Another example of where the “fire escape” takes on a symbolic meaning is in Tom’s section of The Glass Menagerie. In his monologue he often talks about what it would be like if he were able to leave home and take a job. The “fire escape” is seen as a way of escaping The Wingfield Residence. The connotation of Tom wanting to leave his family coincides with The Glass Menagerie being analyzed as a story about coping with the past, present problems and possible future consequences because Tom longs for something he does not have that would ultimately help him cope in the long run: A ‘future hope’.

The play The Glass Menagerie by Tennessee Williams is a journey through the characters’ lives and their struggles with mental illness, which can be seen in many symbols throughout the play. The fire escape is one of them. In The Glass Menagerie, Tennessee William uses symbolism to create a better understanding of his character’s day-to-day life. The most prominent symbol in The Glass Menagerie is the fire escape.

The fire escape is used as a metaphor for many different themes throughout The Glass Menagerie; Tom’s longing for adventure, Laura’s sexual repression, Amanda’s loneliness/isolation, and also Jim O’Connor’s presence. This essay will discuss how each of these ideas are symbolized through the fire escape imagery but will focus on Laura’s sexual repression. The fire escape is the most prevalent symbol in The Glass Menagerie Laura, like many young women in The Glass Menagerie, is restricted to her home which she views as a prison or “cage”.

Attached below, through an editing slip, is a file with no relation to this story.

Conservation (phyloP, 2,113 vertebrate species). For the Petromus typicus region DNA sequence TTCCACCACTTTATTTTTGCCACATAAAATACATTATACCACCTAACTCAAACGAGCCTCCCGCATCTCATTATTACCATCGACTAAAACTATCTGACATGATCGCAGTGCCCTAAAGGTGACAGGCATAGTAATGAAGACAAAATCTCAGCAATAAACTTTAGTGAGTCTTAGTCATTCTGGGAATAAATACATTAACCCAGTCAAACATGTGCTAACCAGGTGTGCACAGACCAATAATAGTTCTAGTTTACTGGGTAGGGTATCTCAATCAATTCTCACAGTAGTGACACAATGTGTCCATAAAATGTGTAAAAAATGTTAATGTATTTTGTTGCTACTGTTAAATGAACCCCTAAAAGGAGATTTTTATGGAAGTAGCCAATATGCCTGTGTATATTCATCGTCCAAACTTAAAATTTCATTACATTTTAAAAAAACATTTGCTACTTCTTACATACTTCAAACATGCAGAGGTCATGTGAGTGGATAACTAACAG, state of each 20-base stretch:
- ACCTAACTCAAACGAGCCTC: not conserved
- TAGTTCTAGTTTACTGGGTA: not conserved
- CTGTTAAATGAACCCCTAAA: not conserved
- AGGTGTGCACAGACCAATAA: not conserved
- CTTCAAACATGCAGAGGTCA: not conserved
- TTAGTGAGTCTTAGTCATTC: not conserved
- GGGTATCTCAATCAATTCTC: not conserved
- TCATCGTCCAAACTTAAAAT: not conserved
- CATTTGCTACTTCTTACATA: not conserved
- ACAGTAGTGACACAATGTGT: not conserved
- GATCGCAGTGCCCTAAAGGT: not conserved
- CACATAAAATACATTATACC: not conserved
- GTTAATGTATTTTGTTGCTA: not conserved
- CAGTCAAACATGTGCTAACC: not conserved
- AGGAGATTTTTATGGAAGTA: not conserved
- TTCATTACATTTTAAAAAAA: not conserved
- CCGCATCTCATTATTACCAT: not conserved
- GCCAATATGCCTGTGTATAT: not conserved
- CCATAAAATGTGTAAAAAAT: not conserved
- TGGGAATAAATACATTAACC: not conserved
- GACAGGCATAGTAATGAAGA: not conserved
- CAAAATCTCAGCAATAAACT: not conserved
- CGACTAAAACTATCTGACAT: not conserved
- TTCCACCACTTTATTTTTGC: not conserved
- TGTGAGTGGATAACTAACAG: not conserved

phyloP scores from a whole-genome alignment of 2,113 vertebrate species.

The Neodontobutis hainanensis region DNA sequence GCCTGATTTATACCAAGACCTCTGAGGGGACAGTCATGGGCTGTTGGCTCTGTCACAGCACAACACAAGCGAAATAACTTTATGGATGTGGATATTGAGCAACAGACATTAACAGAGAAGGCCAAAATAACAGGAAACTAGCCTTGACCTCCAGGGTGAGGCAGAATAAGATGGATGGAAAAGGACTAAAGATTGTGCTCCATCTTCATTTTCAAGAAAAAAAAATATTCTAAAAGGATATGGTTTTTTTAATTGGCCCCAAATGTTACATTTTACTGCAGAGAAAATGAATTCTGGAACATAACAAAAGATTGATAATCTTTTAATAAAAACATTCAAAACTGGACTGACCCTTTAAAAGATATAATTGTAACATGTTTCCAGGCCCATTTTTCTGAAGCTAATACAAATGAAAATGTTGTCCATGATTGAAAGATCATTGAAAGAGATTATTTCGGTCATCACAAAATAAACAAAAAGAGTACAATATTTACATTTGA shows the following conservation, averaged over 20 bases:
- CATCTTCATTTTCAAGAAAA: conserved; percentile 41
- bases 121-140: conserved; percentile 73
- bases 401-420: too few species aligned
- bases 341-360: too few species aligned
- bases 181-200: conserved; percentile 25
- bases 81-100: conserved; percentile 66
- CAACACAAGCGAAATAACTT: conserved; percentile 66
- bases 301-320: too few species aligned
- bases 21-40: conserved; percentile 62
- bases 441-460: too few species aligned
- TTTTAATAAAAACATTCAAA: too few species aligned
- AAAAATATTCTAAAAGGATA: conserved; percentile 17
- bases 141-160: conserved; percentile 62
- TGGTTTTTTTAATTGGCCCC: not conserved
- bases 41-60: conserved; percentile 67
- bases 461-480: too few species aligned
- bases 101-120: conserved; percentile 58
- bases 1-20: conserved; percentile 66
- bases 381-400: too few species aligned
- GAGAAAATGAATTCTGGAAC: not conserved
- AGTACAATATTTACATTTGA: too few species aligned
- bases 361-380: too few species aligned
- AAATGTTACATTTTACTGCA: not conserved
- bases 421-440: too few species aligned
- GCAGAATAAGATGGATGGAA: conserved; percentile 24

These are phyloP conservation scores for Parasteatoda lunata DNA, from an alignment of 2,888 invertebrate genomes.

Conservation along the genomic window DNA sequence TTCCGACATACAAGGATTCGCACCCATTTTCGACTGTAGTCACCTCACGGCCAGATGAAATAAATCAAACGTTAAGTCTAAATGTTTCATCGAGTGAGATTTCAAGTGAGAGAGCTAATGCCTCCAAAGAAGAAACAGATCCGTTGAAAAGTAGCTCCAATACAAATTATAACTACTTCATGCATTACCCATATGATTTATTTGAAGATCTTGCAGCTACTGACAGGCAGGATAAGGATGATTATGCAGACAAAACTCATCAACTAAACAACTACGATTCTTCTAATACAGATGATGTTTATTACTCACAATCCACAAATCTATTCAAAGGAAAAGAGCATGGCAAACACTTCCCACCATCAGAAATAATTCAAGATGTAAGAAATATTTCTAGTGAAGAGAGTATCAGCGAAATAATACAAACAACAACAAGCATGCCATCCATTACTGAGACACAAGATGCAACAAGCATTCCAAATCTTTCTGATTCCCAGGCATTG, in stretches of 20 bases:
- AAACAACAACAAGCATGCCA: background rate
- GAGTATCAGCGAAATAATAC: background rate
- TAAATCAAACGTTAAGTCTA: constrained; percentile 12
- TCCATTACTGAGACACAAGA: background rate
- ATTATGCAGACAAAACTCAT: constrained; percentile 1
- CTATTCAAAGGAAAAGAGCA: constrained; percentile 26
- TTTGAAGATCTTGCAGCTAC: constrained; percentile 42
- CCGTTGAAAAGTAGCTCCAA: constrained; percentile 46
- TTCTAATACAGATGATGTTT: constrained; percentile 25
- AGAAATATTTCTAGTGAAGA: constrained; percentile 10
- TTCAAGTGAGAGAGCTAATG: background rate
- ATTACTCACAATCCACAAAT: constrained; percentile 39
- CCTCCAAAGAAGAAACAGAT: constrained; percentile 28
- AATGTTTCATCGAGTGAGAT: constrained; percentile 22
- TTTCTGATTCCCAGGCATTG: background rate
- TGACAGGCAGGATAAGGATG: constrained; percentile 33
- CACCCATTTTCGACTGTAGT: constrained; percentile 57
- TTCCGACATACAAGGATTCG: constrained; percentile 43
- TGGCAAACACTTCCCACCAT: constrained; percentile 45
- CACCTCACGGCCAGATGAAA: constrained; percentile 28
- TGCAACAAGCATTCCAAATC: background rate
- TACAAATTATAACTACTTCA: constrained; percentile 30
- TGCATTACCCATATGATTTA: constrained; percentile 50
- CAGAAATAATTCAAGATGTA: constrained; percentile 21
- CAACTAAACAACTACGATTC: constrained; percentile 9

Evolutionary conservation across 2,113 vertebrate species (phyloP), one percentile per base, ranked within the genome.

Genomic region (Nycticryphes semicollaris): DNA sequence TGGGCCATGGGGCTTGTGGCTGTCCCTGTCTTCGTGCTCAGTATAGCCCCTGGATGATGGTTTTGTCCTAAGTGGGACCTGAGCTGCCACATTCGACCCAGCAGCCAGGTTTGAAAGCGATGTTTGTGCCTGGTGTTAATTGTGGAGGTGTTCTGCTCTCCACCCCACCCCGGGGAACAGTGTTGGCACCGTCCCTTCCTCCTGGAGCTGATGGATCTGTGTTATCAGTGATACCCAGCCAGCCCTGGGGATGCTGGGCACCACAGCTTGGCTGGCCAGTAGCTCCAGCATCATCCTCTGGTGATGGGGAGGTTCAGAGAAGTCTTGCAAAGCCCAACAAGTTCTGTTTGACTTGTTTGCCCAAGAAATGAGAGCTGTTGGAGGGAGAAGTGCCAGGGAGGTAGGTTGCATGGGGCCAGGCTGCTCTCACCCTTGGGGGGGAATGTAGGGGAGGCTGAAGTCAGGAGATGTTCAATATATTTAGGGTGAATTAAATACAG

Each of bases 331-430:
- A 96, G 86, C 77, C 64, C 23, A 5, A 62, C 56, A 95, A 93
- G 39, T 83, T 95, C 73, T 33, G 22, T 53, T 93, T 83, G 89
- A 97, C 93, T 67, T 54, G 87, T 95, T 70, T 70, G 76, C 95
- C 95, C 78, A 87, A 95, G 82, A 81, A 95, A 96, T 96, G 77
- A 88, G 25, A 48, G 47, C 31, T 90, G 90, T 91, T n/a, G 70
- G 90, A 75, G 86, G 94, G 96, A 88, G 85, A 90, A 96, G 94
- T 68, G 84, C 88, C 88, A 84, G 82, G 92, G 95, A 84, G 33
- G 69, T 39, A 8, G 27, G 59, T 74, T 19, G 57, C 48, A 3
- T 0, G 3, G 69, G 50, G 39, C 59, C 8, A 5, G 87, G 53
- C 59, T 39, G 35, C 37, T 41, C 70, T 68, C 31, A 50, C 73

The house that Amanda and Laura live in is very small; with only one bedroom for the two sisters with no door separating them . It is not surprising then that Laura spends most of her time outside on the fire escape. The fire escape has become Laura’s place of release; an area where she is free from the overbearing presence of her mother and the suffocating environment inside their apartment. As seen through her final speech given at Jim O’Connor’s party, it also serves as a place of solitude where she can think about life and her dreams away from the rest of the world.

The fire escape is a place for Laura to express herself through her poetry, but it also a place where she can fantasize about being with Jim O’Connor as they share his cigarette. The final image of the play The Glass Menagerie shows Tom, Amanda, and Laura sitting together on their “porch” or fire escape. The glass menagerie has been destroyed by a tornado that occurred during the climax of The Glass Menagerie, so it appears as if they have nowhere else to go .

The liberation of living outside in the open air symbolizes how Tom’s perspective on life has changed leaving home and going out into the real world. The only difference is that the apartment in The Glass Menagerie was small and confined, but the outside world has allowed Laura to spread her wings. The fire escape is not only a symbol of Laura’s sexual repression, but it also represents Tom Wingfield’s desire for something more than his hometown. The fire escape serves as a metaphorical barrier between what used to be and what could be.